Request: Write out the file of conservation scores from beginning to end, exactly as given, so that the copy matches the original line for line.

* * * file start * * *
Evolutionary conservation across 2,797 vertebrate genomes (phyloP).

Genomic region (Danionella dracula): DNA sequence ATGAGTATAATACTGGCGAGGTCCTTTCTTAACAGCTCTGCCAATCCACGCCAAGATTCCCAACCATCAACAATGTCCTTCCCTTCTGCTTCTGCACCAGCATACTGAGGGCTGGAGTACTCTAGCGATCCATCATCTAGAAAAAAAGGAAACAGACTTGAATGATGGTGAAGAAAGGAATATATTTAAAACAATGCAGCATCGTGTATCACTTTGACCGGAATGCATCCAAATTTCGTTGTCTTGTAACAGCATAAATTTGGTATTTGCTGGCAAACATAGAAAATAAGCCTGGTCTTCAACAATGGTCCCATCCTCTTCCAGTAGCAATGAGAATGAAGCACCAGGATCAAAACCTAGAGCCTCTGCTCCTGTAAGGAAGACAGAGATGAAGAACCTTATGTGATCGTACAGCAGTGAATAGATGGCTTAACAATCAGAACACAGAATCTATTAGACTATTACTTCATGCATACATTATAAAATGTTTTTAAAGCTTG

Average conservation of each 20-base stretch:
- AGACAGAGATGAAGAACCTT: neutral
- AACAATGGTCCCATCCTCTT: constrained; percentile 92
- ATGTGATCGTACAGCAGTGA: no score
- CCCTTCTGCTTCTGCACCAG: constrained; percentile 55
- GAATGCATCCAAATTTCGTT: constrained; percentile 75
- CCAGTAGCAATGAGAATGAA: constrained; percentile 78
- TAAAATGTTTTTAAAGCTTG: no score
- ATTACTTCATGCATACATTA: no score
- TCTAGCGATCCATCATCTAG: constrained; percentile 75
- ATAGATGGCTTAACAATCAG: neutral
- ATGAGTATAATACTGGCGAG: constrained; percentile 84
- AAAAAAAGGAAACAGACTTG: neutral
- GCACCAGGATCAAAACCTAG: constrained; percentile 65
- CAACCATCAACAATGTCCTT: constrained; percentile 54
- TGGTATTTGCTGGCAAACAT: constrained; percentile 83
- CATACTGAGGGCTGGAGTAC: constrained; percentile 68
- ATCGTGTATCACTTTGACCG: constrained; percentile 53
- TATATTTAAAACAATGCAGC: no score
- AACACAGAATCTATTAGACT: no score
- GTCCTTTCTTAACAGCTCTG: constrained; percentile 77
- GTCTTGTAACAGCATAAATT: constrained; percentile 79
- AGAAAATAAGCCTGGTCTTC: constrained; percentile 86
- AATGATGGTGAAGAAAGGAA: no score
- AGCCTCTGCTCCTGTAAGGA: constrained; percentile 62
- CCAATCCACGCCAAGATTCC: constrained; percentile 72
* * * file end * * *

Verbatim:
Evolutionary conservation across 2,797 vertebrate genomes (phyloP).

Genomic region (Danionella dracula): DNA sequence ATGAGTATAATACTGGCGAGGTCCTTTCTTAACAGCTCTGCCAATCCACGCCAAGATTCCCAACCATCAACAATGTCCTTCCCTTCTGCTTCTGCACCAGCATACTGAGGGCTGGAGTACTCTAGCGATCCATCATCTAGAAAAAAAGGAAACAGACTTGAATGATGGTGAAGAAAGGAATATATTTAAAACAATGCAGCATCGTGTATCACTTTGACCGGAATGCATCCAAATTTCGTTGTCTTGTAACAGCATAAATTTGGTATTTGCTGGCAAACATAGAAAATAAGCCTGGTCTTCAACAATGGTCCCATCCTCTTCCAGTAGCAATGAGAATGAAGCACCAGGATCAAAACCTAGAGCCTCTGCTCCTGTAAGGAAGACAGAGATGAAGAACCTTATGTGATCGTACAGCAGTGAATAGATGGCTTAACAATCAGAACACAGAATCTATTAGACTATTACTTCATGCATACATTATAAAATGTTTTTAAAGCTTG

Average conservation of each 20-base stretch:
- AGACAGAGATGAAGAACCTT: neutral
- AACAATGGTCCCATCCTCTT: constrained; percentile 92
- ATGTGATCGTACAGCAGTGA: no score
- CCCTTCTGCTTCTGCACCAG: constrained; percentile 55
- GAATGCATCCAAATTTCGTT: constrained; percentile 75
- CCAGTAGCAATGAGAATGAA: constrained; percentile 78
- TAAAATGTTTTTAAAGCTTG: no score
- ATTACTTCATGCATACATTA: no score
- TCTAGCGATCCATCATCTAG: constrained; percentile 75
- ATAGATGGCTTAACAATCAG: neutral
- ATGAGTATAATACTGGCGAG: constrained; percentile 84
- AAAAAAAGGAAACAGACTTG: neutral
- GCACCAGGATCAAAACCTAG: constrained; percentile 65
- CAACCATCAACAATGTCCTT: constrained; percentile 54
- TGGTATTTGCTGGCAAACAT: constrained; percentile 83
- CATACTGAGGGCTGGAGTAC: constrained; percentile 68
- ATCGTGTATCACTTTGACCG: constrained; percentile 53
- TATATTTAAAACAATGCAGC: no score
- AACACAGAATCTATTAGACT: no score
- GTCCTTTCTTAACAGCTCTG: constrained; percentile 77
- GTCTTGTAACAGCATAAATT: constrained; percentile 79
- AGAAAATAAGCCTGGTCTTC: constrained; percentile 86
- AATGATGGTGAAGAAAGGAA: no score
- AGCCTCTGCTCCTGTAAGGA: constrained; percentile 62
- CCAATCCACGCCAAGATTCC: constrained; percentile 72